QUILTMAKER'S MAIDEN NAME: Enter the maiden name of the quilt maker.

Mihalovits, Maria

GENDER: Choose the gender of the quilt maker(s). Use ctrl + click to choose more than one.

Female

BIRTH DATE: Enter the birth date of the quilt maker (as mm-dd-yyyy or c.yyyy, e.g. c.1965).

01/25/1888

DEATH DATE, IF APPLICABLE: Enter the date of death of the quilt maker (if applicable, as mm-dd-yyyy or c.yyyy, e.g. c.1965).

05/25/1969

QUILTMAKER'S ETHNIC BACKGROUND/TRIBAL AFFILIATION: Enter the ethnic background or tribal affiliation of the quilt maker.

Hungarian

EDUCATIONAL BACKGROUND: Enter the last level of education completed by the quilt maker.

Elementary School

QUILT MAKER'S COUNTRY OF BIRTH: Select the quilt maker's country of birth, if known.

Hungary

IN WHICH KIND OF ENVIRONMENT DID THE QUILTMAKER GROW UP: Choose the kind of environment the quilt maker(s) are from. Use ctrl + click to choose more than one.

Rural

COUNTY: Enter the county where the quilt maker lives/lived.

Cook

CITY: Enter the city where the quilt maker lives/lived.

Chicago

STATE: Enter the state where the quilt maker lives/lived.

Illinois (IL)

COUNTRY: Enter the country where the quilt maker lives/lived.

United States

FATHER'S NAME: Enter the name of the quilt maker's father.

Mihalovits, Istvan

FATHER'S BIRTHPLACE: Enter the birthplace of the quilt maker's father.

Hungary

FATHER'S ETHNIC/TRIBAL BACKGROUND: Enter the ethnic background or tribal background of the quilt maker's father.

Hungarian

MOTHER'S NAME: Enter the name of the quilt maker's mother.

Mihalovits, Vidoszava

MOTHER'S BIRTHPLACE: Enter the birthplace of the quilt maker's mother.

Hungary

MOTHER'S ETHNIC/TRIBAL BACKGROUND: Enter the ethnic background or tribal background of the quilt maker's mother.

Hungarian

SPOUSE'S/SPOUSES' ETHNIC/TRIBAL BACKGROUND(S): Enter the ethnic background or tribal background of the quilt maker's spouse.

Hungarian

SPOUSE'S/SPOUSES' OCCUPATION(S): Enter the occupation of the quilt maker's spouse.

Milk Dealer/Grocery Store Owner/Butcher

NUMBER OF CHILDREN: Enter the number of children of the quilt maker.

3

NUMBER OF FEMALE CHILDREN: Enter the number of daughters of the quilt maker.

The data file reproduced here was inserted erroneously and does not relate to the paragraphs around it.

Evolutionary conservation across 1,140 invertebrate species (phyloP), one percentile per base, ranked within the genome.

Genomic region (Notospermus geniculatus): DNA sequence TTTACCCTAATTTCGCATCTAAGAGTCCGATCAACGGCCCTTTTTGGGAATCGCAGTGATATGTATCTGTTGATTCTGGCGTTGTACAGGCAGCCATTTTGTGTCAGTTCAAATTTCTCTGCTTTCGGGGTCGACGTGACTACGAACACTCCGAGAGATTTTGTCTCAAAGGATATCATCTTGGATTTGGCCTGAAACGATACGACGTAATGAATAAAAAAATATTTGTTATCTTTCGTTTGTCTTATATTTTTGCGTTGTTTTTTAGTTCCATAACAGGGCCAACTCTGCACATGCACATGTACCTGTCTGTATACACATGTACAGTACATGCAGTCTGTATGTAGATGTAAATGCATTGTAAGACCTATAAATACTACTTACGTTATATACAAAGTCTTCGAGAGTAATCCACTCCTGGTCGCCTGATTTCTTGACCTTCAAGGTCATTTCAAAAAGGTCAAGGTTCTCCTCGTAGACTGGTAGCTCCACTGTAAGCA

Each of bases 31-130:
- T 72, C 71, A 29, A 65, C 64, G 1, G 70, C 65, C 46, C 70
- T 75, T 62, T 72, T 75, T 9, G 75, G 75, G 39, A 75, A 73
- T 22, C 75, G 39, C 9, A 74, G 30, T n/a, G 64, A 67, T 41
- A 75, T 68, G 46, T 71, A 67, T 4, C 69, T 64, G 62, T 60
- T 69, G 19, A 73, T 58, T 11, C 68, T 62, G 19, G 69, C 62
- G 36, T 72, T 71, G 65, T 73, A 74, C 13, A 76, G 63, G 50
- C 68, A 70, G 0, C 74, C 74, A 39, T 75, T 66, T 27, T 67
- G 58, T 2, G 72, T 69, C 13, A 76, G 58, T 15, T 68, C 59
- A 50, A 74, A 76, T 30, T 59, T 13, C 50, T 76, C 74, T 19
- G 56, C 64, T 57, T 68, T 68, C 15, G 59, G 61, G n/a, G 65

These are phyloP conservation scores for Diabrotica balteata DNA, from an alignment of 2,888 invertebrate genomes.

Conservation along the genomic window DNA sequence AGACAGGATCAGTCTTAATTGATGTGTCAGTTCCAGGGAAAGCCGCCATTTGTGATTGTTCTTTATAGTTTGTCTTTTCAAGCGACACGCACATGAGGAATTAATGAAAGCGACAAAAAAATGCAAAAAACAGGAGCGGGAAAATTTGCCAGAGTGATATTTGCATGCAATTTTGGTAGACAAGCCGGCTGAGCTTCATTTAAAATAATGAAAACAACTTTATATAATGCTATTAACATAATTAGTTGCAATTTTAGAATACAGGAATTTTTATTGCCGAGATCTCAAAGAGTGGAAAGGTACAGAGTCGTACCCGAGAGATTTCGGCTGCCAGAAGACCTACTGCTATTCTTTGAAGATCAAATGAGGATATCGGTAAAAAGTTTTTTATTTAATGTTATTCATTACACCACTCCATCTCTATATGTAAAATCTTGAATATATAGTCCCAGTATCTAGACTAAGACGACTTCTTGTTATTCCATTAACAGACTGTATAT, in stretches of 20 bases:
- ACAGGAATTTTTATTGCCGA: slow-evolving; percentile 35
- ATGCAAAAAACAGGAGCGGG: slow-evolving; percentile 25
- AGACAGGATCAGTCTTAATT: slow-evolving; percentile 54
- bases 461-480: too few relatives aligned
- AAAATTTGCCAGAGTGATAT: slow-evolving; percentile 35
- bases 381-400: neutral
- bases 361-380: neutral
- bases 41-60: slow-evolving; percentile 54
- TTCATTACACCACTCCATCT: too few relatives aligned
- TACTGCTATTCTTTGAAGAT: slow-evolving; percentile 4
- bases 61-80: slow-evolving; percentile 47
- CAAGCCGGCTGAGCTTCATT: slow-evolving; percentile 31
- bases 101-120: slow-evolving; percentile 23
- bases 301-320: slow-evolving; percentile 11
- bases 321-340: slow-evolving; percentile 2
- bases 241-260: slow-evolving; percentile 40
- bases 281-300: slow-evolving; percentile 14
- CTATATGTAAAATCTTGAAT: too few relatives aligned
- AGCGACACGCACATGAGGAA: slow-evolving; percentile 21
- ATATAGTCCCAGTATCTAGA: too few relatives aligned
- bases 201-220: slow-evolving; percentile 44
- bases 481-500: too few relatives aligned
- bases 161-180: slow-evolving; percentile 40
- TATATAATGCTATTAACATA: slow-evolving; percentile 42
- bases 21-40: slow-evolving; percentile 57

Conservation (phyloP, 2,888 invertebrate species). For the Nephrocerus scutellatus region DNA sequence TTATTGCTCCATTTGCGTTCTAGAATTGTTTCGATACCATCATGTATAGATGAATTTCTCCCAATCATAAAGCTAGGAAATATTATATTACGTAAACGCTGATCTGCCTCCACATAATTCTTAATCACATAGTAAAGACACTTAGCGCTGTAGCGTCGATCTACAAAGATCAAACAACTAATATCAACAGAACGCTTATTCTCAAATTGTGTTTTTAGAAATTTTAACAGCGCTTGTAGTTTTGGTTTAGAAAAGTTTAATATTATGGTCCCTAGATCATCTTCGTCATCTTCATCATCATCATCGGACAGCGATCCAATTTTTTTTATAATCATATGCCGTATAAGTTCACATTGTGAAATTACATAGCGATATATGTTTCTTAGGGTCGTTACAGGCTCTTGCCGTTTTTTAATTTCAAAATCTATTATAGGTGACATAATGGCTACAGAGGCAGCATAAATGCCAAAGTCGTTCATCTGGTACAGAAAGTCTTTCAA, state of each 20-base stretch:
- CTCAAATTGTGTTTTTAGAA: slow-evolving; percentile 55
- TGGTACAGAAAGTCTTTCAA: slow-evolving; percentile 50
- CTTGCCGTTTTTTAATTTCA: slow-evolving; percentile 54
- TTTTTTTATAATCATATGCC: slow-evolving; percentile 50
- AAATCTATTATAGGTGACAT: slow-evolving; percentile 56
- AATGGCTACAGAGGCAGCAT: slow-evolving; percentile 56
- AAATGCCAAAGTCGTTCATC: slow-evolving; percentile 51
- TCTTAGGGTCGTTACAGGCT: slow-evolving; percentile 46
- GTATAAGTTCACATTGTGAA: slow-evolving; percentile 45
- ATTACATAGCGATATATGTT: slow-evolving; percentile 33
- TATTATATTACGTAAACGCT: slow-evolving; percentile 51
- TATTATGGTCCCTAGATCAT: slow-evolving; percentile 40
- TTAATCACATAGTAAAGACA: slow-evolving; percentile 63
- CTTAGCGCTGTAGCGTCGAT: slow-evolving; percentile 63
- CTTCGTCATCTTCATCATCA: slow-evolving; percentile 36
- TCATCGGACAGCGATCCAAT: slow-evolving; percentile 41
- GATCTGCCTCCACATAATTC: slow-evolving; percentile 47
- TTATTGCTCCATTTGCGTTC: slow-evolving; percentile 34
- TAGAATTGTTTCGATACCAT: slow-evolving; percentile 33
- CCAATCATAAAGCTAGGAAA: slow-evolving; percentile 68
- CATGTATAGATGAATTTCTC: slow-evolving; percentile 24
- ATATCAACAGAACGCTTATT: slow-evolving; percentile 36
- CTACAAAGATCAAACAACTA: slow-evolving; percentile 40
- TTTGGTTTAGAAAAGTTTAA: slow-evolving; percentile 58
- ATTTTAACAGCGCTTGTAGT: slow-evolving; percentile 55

1 (Elsie 1909-1988)

NUMBER OF MALE CHILDREN: Enter the number of sons of the quilt maker.

2 (Elmer and Stephen)

HOW DID THE QUILTMAKER LEARN TO QUILT: Choose the way(s) the quilt maker learned to quilt. Use ctrl + click to choose more than one.

From guild or club member; Self-Taught

WHEN LEARNED TO QUILT (CHECK ALL THAT APPLY): Choose the age when the quilt maker learned to quilt. Use ctrl + click to choose more than one.

Age 40-49

WHY DOES/DID THE QUILTMAKER QUILT: Choose the best explanation(s) for why the quilt maker makes quilts. Use ctrl + click to choose more than one.

Pleasure; Other

OTHER, WHY THE QUILTMAKER QUILTS: If you chose Other, explain the why the quilt maker quilts.

This quilt was designed to compete in a contest with a theme related to the 1939 New York World's Fair.

NAME OF QUILTING GROUP: If the quilt maker belongs to a group, enter the name of the group.

Tuley Park Quilt Club and Detroit News Quilt Club

LOCATION OF GROUP: Enter where the group meets. Include the name of the building, city, county, and state.

Southside Chicago and Detroit MI

SPECIALIZED ACTIVITIES/EVENTS OF QUILTING GROUP: Enter activities the group participates in.

Chicago group met to quilt and held periodic quilt shows; Detroit group held national exhibits and contests.

ESTIMATED NUMBER OF QUILTS MADE BY THIS QUILTER: Choose the number that approximates how many quilts the quilt maker has made.

more than 50

DOES/DID QUILTMAKER SELL QUILTS: Has the quilt maker ever sold a quilt or sold quilting services?

no

DOES/DID QUILTMAKER TEACH QUILTING: Is the quilt maker also a quilt teacher?

no

PHOTO CREDIT: Credit for photographer.

Don Gonzalez

ACCESS AND COPYRIGHT INFORMATION FOR IMAGE: Choose whether this TIF is available to use other than in this database.

Restricted

FOR HOLDER OF COPYRIGHT, CONTACT: Enter the name of the person or institution that owns the copyright to the image.

Susan Salser

Details